Micah Skidmore in Insurance Coverage Law Center: One Month After Astroworld Tragedy

December 08, 2021

Haynes and Boone, LLP Partner Micah Skidmore shared his insights in a Insurance Coverage Law Center (ICLC) article about insurance coverage issues resulting from the deadly Astroworld Festival in Houston.

Here is an excerpt:

It’s been one month since the Astroworld Festival tragedy, and the victims’ families are still waiting for answers. We talked with Micah Skidmore, partner with Haynes Boone in Dallas, on the multiple potential insurance coverage issues facing the involved parties following the tragedy and the associated lawsuits.


ICLC: What are the potential insurance coverage issues facing the involved parties following the tragedy and the associated lawsuits?


“The relevant coverage for the Astroworld tragedy is commercial general liability (CGL) insurance, which provides a duty to defend and indemnify insureds against suits for “bodily injury,” among other things. There are already dozens of lawsuits alleging hundreds of millions of dollars in claims against Travis Scott and the Astroworld organizers and operators for the injuries sustained by concertgoers on November 5. Because CGL insurance expressly covers “bodily injury” claims, and the claims at issue are “bodily injury” claims, there should not be substantial coverage issues raised in response to the pending Astroworld suits. CGL policies do include an exclusion for “bodily injury” that is “expected or intended” from the standpoint of the insured. Some lawsuits may allege intentional and reckless conduct by the insureds, which may prompt some insurers to raise this exclusion in an attempt to avoid the substantial cost of defending years of litigation over the Nov. 5 occurrence. But while the insurer’s duty to defend is determined by the allegations against the insureds, the obligation to pay damages is determined by the actual facts, and the exclusion is triggered, not by intentional conduct per se, but intent to cause the specific bodily injury at issue. This is a very significant burden of proof for insurers to meet. Absent some extraordinary evidence developing in these cases, it is unlikely that the “expected or intended injury” exclusion will provide a basis for insurers to avoid a duty to indemnify their insureds.”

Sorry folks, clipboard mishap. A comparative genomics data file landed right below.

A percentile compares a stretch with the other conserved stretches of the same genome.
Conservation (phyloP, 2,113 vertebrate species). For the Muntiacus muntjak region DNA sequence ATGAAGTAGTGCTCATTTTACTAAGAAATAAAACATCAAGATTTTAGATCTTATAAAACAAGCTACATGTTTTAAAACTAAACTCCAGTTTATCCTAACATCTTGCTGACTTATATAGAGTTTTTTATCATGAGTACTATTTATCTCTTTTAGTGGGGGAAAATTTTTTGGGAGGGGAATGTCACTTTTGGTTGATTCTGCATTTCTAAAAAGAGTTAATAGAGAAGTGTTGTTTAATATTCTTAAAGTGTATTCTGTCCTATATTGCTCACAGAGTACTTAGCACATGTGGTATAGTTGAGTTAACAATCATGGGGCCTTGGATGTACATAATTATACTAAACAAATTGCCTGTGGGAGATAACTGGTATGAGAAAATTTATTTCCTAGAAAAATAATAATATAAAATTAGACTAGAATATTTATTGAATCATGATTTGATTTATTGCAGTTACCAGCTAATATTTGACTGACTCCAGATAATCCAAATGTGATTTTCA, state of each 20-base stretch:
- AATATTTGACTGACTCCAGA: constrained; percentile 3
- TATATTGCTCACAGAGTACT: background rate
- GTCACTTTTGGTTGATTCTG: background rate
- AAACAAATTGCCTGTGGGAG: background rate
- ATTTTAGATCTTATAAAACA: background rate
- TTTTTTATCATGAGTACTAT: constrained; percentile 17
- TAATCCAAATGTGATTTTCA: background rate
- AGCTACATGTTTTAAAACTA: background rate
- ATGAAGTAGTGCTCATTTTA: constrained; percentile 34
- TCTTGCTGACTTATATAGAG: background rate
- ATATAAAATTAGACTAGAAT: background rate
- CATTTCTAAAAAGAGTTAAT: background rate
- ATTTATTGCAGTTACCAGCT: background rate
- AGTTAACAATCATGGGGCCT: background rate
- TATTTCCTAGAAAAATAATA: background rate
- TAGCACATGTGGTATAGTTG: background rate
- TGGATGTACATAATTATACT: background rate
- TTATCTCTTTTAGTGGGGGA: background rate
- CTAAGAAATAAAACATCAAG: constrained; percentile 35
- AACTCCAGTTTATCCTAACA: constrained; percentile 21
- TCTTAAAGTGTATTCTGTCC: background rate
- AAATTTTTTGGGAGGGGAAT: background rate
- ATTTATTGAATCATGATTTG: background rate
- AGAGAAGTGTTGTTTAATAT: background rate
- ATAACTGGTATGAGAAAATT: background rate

ICLC: What is the likelihood of litigation between policyholders and insurers.


“For the reasons stated above, some potential exists for insurers to dispute an obligation to pay defense costs, depending on the allegations against the insured, even to the point of litigation. But given the substantial damages claimed against the insureds (relative to available policy limits) and the difficulty of factually establishing that any insured actually expected or intended injury to any concertgoer, it is unlikely that the obligation to indemnify insureds for these claims will be litigated, particularly while the underlying liability cases are pending. Given the number of potential defendant parties involved, there may, however, be litigated disputes over priority of coverage, coverage for inter-defendant indemnity claims, the number of occurrences and related issues.”


ICLC: Do you have any perspective or thoughts on whether the tragedy could set a precedent for the nature of insurance policies for future largescale events?


“The Astroworld tragedy and the ensuing litigation will undoubtedly be datapoints and talking points for insureds, brokers and underwriters placing future policies for similar events. Questions will be asked about security, crowd management and exit safety for future insureds. Some insurers may not underwrite this risk going forward, and others will adjust limits or include exclusions designed to mitigate this kind of loss.”


To read the full article, click here.